In August after the chaos, the British Government decided to send troops into Northern Ireland. Everyone thought it was time to call them in as they were the only neutral armed force that would be able to make peace between the Catholics and the Protestants.

In conclusion, there were a variety of reasons that built up to cause chaos in the country. The events that occurred during 1968 and 1969 steadily became worse and soon it was obvious that the country needed help in regaining control. In my opinion it was the long term tensions that were the main reasons as to why the troops were brought into Northern Ireland; however the other events added to the tension.

This student written piece of work is one of many that can be found in our GCSE History Projects section.

Not the one? Search for your essay title...
  • Join over 1.2 million students every month
  • Accelerate your learning by 29%
  • Unlimited access from just £6.99 per month

Related GCSE History Skills and Knowledge Essays

See our best essays

Related GCSE History Projects essays

  1. Since the Good Friday Agreement in 1998 there has been a relative period of ...

    In Scotland on the 14th October 2006, Tony Blair, leader of DUP (Democratic Unionist Party) Ian Paisley and leader of the group Sinn Fein, Gerry Adams met at St Andrews. This is to see if they could agree on certain matters, for example power back to Stormont.

  2. Roosevelt's New Deal

    With an idea of every American working their way up to being wealthy , every person would have a car in their garage, this was quite un-true since in the early 1930's there were people who could not even afford to eat, let alone have a car in their garage.

  1. Why was Ireland partitioned in 1922?

    As tensions began to grow over the Home Rule crisis, Sinn Fein gained more and more support. Sinn Fein gained it's popularity by protesting against the British government introducing conscription(compulsory military service) into Ireland, and they won and gained a lot of credit for this, plus later that year in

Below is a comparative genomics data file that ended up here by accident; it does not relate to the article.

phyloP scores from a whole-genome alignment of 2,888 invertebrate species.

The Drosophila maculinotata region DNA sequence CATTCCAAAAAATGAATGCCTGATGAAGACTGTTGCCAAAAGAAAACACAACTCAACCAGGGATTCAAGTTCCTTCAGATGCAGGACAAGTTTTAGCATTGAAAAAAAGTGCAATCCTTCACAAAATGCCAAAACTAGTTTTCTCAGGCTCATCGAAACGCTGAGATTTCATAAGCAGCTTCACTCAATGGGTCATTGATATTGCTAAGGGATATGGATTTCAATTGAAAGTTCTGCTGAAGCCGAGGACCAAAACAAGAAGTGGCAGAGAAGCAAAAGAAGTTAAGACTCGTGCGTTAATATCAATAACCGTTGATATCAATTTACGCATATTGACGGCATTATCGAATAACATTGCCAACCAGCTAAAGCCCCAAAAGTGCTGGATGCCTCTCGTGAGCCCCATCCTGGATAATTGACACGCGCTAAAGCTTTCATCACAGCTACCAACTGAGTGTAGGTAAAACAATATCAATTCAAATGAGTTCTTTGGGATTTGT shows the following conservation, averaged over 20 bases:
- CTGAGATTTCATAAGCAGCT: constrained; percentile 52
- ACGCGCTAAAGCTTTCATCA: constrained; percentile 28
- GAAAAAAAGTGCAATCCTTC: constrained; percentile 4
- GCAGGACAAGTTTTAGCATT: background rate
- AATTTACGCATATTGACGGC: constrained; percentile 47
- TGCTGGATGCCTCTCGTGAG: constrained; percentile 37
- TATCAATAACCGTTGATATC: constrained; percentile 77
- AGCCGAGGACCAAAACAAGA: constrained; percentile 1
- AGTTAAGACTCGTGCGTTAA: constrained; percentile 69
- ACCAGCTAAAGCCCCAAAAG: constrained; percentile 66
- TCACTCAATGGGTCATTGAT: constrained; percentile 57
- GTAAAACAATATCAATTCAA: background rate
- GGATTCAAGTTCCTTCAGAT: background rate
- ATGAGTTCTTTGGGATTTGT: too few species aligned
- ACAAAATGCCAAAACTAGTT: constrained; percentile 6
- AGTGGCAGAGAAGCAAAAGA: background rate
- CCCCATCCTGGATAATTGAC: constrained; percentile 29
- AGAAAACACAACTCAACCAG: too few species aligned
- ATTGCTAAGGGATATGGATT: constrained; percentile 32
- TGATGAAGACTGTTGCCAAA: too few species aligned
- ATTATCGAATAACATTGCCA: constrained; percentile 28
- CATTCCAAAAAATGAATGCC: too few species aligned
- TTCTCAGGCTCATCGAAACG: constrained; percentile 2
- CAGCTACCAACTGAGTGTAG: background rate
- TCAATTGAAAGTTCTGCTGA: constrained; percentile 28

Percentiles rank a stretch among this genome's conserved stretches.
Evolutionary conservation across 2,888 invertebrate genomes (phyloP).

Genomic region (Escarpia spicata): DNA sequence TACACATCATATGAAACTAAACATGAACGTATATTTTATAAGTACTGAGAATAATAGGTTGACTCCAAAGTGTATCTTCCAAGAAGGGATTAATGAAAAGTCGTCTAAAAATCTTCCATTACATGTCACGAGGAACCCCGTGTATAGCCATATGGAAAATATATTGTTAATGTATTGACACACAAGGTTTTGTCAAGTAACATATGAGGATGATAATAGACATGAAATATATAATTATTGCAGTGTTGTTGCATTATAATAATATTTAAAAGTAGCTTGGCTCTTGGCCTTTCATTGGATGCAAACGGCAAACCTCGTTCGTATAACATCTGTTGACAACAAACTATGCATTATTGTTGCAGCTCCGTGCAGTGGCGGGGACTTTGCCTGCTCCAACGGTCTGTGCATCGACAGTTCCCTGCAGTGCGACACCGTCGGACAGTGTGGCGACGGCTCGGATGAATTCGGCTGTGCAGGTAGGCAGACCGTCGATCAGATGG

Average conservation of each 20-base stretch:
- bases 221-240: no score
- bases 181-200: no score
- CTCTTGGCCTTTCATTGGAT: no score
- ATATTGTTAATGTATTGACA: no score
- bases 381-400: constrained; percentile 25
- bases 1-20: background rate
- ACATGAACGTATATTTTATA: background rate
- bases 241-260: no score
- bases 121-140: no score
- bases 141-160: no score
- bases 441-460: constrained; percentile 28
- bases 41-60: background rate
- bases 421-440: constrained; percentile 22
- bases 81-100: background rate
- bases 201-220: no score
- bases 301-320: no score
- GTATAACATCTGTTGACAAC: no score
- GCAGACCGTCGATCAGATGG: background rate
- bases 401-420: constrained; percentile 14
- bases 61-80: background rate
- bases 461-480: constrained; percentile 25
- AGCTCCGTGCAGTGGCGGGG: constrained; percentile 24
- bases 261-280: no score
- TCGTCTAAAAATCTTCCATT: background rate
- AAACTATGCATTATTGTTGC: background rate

2. Why Were British Troops Sent Into Northern Island In 1969?

    The violence also lead on from longer running causes. There was anger over what the British had done to Ireland in the past. 77 people were sentenced to death in 1916 due to their actions in the Easter Rising. Before the sentencing there had been no popular support for the rebels, but this punishment angered many Catholics in Ireland.

  1. History - NICRA

    They the P.D. (Peoples Democracy) and the Black power. They were both being discriminated against but used more violence than peaceful. The Black Power Movement under Stokley Carmichael were a more militant group and didn't want to be equal with the whites.

  2. Just like previous attempts to bring peace to Northern Ireland, the Good Friday Agreement ...

    Mo Mowlam, the Labour Secretary of state for Northern Ireland, assured Sinn Fein that they would be allowed in to all-party talks if the IRA did establish a cease-fire. More importantly, she said that decommissioning would not become an obstacle at the beginning of negotiations.

  1. Why Were Troops Sent into Ireland in 1969?

    This is the reason there are lots of Protestants loyal to England in Northern Ireland and hardly any in the rest of it and why these are two opposing sides; one Protestant - one Catholic. Part of the reason why the Catholics tend to be poorer and discriminated against is

  2. History Ireland

    No soldiers were killed during Bloody Sunday. After the incident the Protestants took a more hard line stance to the Catholics and the number of troops on the streets increased. On the other hand the Catholics became more violent towards the Protestants and more people joined paramilitary groups.

  • Over 160,000 pieces
    of student written work
  • Annotated by
    experienced teachers
  • Ideas and feedback to
    improve your own work